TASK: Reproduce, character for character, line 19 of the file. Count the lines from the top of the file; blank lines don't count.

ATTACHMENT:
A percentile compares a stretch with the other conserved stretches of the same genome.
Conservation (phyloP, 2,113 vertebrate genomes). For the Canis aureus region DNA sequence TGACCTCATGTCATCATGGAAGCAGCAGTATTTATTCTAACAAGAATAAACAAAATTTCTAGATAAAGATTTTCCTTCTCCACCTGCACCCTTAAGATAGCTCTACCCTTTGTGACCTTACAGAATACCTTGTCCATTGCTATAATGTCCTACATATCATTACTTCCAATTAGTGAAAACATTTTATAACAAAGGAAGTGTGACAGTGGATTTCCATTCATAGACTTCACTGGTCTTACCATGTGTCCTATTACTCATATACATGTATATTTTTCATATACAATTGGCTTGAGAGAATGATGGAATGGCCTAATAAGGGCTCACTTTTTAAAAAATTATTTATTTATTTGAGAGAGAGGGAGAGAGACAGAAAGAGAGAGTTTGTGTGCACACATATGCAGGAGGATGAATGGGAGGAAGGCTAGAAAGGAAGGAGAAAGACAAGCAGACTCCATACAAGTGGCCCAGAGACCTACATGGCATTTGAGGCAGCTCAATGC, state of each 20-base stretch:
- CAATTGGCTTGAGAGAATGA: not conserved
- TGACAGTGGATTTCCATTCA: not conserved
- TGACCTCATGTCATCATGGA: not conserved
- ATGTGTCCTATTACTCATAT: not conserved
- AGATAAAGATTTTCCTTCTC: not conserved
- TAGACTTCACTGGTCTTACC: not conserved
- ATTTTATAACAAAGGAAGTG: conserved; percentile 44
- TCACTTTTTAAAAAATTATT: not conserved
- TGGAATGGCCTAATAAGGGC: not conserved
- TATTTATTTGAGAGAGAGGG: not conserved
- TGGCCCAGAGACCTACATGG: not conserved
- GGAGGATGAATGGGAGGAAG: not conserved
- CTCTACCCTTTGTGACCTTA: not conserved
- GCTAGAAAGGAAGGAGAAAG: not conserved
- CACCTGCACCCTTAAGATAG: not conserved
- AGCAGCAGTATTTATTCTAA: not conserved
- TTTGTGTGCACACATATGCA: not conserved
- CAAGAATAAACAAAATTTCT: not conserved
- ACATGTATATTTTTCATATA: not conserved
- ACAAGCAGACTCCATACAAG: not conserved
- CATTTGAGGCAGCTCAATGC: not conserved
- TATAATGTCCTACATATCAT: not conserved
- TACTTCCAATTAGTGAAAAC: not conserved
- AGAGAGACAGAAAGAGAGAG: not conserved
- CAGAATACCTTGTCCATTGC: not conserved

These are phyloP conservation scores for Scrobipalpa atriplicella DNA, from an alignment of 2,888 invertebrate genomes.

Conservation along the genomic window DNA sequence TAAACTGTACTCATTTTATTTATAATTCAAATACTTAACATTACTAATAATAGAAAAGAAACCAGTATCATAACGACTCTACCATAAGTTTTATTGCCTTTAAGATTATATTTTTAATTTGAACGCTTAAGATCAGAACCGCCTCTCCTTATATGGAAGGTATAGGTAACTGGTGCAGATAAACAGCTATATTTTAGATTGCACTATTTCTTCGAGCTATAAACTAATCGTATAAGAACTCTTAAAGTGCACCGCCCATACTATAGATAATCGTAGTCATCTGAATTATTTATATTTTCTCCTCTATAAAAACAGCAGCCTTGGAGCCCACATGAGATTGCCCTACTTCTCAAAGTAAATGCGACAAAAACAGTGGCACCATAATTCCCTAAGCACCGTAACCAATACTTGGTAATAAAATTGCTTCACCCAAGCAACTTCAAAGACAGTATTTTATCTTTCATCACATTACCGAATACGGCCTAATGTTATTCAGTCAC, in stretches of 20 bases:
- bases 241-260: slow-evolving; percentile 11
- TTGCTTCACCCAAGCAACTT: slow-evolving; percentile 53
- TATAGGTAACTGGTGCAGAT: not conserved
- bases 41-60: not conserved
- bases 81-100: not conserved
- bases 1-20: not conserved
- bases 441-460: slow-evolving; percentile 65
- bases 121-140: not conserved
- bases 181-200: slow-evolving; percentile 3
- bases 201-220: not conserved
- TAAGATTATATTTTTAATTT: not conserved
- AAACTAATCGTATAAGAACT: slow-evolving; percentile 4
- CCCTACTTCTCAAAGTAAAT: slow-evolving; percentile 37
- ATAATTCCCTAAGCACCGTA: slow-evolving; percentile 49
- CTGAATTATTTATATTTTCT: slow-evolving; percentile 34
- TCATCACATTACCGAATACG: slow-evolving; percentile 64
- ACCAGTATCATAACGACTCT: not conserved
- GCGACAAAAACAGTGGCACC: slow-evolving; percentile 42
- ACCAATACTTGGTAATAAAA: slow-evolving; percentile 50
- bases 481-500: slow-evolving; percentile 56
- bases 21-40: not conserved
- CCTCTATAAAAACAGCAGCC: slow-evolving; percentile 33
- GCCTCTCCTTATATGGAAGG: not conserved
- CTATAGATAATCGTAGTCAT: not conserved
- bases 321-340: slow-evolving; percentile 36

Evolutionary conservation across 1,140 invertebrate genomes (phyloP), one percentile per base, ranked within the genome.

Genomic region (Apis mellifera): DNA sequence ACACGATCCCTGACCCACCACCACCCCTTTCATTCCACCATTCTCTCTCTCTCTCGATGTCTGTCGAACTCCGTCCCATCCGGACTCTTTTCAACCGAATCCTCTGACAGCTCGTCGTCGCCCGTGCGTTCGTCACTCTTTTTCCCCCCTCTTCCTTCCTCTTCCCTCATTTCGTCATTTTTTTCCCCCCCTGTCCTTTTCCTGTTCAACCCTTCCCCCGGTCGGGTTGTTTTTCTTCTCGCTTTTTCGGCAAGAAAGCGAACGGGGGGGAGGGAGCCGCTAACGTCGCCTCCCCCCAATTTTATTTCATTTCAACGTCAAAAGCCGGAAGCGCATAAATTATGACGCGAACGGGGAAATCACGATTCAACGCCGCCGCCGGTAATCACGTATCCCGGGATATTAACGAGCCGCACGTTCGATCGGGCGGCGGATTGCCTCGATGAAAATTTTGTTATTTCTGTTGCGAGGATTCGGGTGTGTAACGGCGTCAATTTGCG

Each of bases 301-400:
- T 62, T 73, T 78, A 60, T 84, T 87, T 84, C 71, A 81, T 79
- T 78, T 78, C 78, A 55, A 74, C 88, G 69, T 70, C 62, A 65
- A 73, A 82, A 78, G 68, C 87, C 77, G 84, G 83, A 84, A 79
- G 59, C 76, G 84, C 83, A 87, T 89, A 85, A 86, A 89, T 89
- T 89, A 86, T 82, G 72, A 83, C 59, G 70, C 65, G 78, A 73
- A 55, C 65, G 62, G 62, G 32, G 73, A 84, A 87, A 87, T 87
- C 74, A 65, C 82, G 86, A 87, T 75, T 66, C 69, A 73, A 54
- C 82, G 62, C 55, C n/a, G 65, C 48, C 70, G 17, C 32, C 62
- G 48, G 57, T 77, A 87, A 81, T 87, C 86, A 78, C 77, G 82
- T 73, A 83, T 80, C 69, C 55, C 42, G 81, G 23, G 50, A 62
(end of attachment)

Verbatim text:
- TTTGTGTGCACACATATGCA: not conserved